Anger Hangover

Everybody’s pain is unique. Most of my pain comes from my jaw joints, and throughout the years, it has exploded to encompass my whole head and upper body. The average head weighs about 10 pounds, yet mine feels like it weighs 100. (I might be exaggerating here.) But one of the hardest things to manage is controlling my emotions — from smiling and laughing, to anger and pain. All of these emotions are transferred to the muscles and nerves in my face, and for me, these are the areas that cause the most pain.

An anger hangover is similar to a smile hangover — it’s a work-out for the painful muscles in my face. And the recent tussles with my apartment manager have given me quite an anger hangover. I really hate it when I’m pushed past my emotional limits, at least with the anger side of the equation. I usually don’t regret my smile hangovers. 🙂

But as many times as I tell myself that there is nothing worth getting angry over and suffering this additional pain, my emotions are in control, the roller coaster ride begins, and I am left with a hangover. I’ve had my share of alcohol and drug hangovers, and as much as I like to use comparisons, I’m not sure I have one that better illustrates anger and smile hangovers. I think this information helps:

http://science.howstuffworks.com/life/inside-the-mind/emotions/muscles-smile.htm

There are 43 muscles in the face, most of which are controlled by the seventh cranial nerve (also known as the facial nerve). This nerve exits the cerebral cortex and emerges from your skull just in front of your ears. It then splits into five primary branches: temporal, zygomatic, buccal, mandibular and cervical. These branches reach different areas of the face and enervate muscles that allow the face to twist and contort into a variety of expressions…

One of the comments on the CDC’s website was from a TMJ patient, someone whose desperation appears to have forced her into extreme treatments. I say extreme because I was lucky enough to escape from the medical industry with just one surgery, while others have stories like these:

Comment from Theresa Schramm

After 32 years of dealing with temporomandibular joint pain and dysfunction, I had both of my jaw joints replaced and all of my remaining natural teeth pulled earlier this year. The TMJ dysfunction has improved, and is still improving as I slowly get used to dentures, but the headaches and myofascial pain have not. The surgeon was very clear in warning me up front that the pain might not improve with this surgery, and he was right. It seems that the 32 years I spent trying to find ways to treat this has left me with incurable scar tissue all around my jaw joints on both sides. This scar tissue affects every move I make with my face, from simple carrying on a conversation all the way up to eating. My mouth will never open as wide as it should, nor will it move from side to side. I experience pain on a daily basis, sometimes in my jaw joint areas and more often all over my head. It hurts to talk on the phone for more than 15 minutes. Singing causes such pain I have almost completely given it up…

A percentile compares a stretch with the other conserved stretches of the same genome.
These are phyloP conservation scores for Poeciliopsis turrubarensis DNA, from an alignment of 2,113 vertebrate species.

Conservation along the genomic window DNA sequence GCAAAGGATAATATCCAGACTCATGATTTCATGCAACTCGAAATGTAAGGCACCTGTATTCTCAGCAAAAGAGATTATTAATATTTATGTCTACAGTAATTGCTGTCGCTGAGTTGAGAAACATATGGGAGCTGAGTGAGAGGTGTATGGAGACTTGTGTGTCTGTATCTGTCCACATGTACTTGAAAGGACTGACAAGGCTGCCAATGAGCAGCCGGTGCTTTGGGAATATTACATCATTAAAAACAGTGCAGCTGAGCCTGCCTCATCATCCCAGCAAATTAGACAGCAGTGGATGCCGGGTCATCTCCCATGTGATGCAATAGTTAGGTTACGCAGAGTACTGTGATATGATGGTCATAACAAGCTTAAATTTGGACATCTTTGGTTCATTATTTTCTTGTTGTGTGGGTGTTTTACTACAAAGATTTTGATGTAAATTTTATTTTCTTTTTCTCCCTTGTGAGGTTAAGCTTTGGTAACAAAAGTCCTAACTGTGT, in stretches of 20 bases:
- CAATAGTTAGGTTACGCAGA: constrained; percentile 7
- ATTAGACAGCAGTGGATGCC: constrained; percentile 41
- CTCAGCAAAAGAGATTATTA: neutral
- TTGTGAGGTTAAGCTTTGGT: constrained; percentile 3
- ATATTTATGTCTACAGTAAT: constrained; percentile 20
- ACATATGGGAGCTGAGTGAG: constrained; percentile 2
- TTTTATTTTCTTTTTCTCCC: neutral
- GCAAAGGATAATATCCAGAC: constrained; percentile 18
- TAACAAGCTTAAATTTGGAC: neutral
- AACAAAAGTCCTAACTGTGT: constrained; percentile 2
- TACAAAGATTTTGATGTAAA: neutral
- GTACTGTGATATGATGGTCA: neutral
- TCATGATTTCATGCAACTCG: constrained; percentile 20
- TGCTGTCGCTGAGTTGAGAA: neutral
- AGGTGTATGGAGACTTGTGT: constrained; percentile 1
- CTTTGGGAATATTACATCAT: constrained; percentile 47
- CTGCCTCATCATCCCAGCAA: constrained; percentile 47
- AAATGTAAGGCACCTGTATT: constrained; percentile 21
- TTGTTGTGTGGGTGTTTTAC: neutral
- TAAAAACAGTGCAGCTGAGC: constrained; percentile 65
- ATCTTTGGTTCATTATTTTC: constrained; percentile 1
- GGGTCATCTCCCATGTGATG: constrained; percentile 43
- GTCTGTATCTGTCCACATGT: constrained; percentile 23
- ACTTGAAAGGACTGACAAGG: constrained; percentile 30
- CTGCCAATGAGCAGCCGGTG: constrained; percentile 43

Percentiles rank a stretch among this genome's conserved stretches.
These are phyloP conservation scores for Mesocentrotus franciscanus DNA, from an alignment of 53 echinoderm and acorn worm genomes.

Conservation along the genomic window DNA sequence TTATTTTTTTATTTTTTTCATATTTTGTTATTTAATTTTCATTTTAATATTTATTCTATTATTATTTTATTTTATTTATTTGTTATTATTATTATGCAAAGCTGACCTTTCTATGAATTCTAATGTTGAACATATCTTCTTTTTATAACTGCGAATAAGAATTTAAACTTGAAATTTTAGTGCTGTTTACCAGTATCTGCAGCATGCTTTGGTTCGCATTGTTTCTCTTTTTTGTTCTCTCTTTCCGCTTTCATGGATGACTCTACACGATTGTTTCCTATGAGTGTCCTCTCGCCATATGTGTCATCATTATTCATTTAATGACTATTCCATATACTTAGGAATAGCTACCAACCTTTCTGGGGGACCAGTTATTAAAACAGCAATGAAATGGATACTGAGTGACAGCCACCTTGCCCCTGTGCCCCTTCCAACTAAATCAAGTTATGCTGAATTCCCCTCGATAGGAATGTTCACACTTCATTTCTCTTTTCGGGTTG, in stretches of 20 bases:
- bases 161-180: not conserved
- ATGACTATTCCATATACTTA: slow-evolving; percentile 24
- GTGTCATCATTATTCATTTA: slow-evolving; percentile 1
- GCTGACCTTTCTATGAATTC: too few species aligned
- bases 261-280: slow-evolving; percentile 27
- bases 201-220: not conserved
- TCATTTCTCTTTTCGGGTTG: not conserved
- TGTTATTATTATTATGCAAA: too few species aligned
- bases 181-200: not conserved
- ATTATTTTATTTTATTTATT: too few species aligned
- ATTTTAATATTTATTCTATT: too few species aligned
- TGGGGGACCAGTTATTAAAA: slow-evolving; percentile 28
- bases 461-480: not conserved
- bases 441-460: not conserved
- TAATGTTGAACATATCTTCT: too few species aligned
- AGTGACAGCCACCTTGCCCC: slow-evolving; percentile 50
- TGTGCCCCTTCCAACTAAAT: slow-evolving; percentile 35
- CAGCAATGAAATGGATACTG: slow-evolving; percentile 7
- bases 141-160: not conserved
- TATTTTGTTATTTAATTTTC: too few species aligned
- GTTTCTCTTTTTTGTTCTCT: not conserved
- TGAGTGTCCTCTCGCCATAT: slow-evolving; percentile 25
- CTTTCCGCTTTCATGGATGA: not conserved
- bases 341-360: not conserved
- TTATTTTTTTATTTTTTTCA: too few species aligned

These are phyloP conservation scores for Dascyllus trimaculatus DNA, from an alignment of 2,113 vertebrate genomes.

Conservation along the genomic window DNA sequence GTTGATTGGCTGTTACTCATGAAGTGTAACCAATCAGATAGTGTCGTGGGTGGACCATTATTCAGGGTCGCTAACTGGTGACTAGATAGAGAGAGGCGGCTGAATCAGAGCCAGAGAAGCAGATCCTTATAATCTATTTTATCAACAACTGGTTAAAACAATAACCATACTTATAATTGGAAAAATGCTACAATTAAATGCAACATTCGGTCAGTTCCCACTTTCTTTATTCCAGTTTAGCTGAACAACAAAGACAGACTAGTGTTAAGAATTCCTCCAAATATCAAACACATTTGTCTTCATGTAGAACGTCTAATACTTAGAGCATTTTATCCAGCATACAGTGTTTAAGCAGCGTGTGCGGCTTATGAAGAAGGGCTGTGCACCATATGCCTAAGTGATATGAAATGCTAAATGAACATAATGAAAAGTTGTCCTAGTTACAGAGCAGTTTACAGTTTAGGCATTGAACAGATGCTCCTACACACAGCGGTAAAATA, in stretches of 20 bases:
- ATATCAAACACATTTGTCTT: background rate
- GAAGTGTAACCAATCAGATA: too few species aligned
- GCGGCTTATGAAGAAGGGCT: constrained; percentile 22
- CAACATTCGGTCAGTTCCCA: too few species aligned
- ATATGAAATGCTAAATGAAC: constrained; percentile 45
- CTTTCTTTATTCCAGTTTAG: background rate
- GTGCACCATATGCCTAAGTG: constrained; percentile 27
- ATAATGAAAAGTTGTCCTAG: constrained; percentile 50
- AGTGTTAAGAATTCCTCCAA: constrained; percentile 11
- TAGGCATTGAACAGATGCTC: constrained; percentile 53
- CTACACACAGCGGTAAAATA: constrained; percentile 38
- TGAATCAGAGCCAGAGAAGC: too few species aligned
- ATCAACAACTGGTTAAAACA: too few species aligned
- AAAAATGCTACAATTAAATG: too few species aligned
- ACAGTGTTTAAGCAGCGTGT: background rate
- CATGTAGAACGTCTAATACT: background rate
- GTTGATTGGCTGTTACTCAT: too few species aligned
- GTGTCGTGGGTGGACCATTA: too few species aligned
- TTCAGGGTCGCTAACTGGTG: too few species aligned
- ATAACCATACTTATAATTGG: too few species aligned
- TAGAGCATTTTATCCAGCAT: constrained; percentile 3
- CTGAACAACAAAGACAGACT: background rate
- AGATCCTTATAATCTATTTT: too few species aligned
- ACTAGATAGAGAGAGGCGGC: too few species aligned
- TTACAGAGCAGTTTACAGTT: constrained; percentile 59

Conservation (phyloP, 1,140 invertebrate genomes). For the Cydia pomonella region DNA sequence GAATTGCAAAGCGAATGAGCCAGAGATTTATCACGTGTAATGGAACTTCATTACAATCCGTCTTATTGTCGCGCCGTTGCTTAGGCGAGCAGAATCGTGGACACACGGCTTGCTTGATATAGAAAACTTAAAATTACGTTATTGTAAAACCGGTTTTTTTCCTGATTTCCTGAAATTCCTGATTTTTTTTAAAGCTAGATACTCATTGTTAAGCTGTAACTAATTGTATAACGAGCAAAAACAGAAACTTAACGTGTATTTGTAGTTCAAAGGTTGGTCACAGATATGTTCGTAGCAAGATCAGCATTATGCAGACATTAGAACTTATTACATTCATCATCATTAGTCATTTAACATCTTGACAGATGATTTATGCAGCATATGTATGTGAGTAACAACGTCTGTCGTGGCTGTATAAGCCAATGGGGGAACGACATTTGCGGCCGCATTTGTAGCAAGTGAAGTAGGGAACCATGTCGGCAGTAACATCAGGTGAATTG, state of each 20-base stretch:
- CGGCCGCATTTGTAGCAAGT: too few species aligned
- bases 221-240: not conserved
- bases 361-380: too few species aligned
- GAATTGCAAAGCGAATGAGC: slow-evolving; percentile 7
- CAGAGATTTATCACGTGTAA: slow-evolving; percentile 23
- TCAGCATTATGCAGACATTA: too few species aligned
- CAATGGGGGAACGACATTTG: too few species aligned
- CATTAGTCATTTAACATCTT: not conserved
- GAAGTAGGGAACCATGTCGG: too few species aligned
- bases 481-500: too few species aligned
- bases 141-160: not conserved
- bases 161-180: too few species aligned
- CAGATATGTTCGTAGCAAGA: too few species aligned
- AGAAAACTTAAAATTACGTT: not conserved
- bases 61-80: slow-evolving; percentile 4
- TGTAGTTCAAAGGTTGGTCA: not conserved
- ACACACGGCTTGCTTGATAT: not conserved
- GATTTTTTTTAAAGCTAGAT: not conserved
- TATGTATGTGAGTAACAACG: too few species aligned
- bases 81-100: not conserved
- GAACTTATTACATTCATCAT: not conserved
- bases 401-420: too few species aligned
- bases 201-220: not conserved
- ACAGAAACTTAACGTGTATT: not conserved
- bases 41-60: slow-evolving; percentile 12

https://ardwarrior.wordpress.com/2016/02/03/nancys-story-an-adhesion-warriors-guest-post/

I suppose all of this is to warn ya’ll that I’ll need some major art therapy before I begin my chicken soup journey, so there will be lots of posts today. My prescription for this pain storm includes no talking, no smiling, and efforts to remain calm, quiet, and peaceful. May these kinds of journeys be easier for you than they are for me. 🙂

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4 thoughts on “Anger Hangover

  1. I hope that you are resting and feeling better or even a lil bit better… oh how I wish I could taste that homemade chicken soup and you get to enjoy the time to make it…
    I FUCKING HATE PAIN!!!!…
    Soft HUGGGS to you!!
    Suzette 🙂

    Liked by 1 person

  2. TMJ and cranial nerve pain are horrific things to deal with… I’ve got trigeminal neuralgia both sides, and it is just soul destroying… I can imagine what you go through. Life can seem crueller than you ever thought possible… It’s like being the other side of a pane of glass – the real world is the other side, and your side is a cloud of pain. Communicating through that pane/pain is so hard. I have enormous admiration for you. Keep going, keep doing those things that bring any relief…you’re amazing. Nell 🙂

    Liked by 1 person

    • Maybe because I’ve been in pain for so long, I don’t really see the real world through a pane of glass — it’s more like the pain is a prison and I’m locked inside a box without any windows. But it does help to transfer the negative feelings from my head to my blog.

      Thanks for the appreciation, Nell. And thanks for visiting. 🙂

      Liked by 1 person

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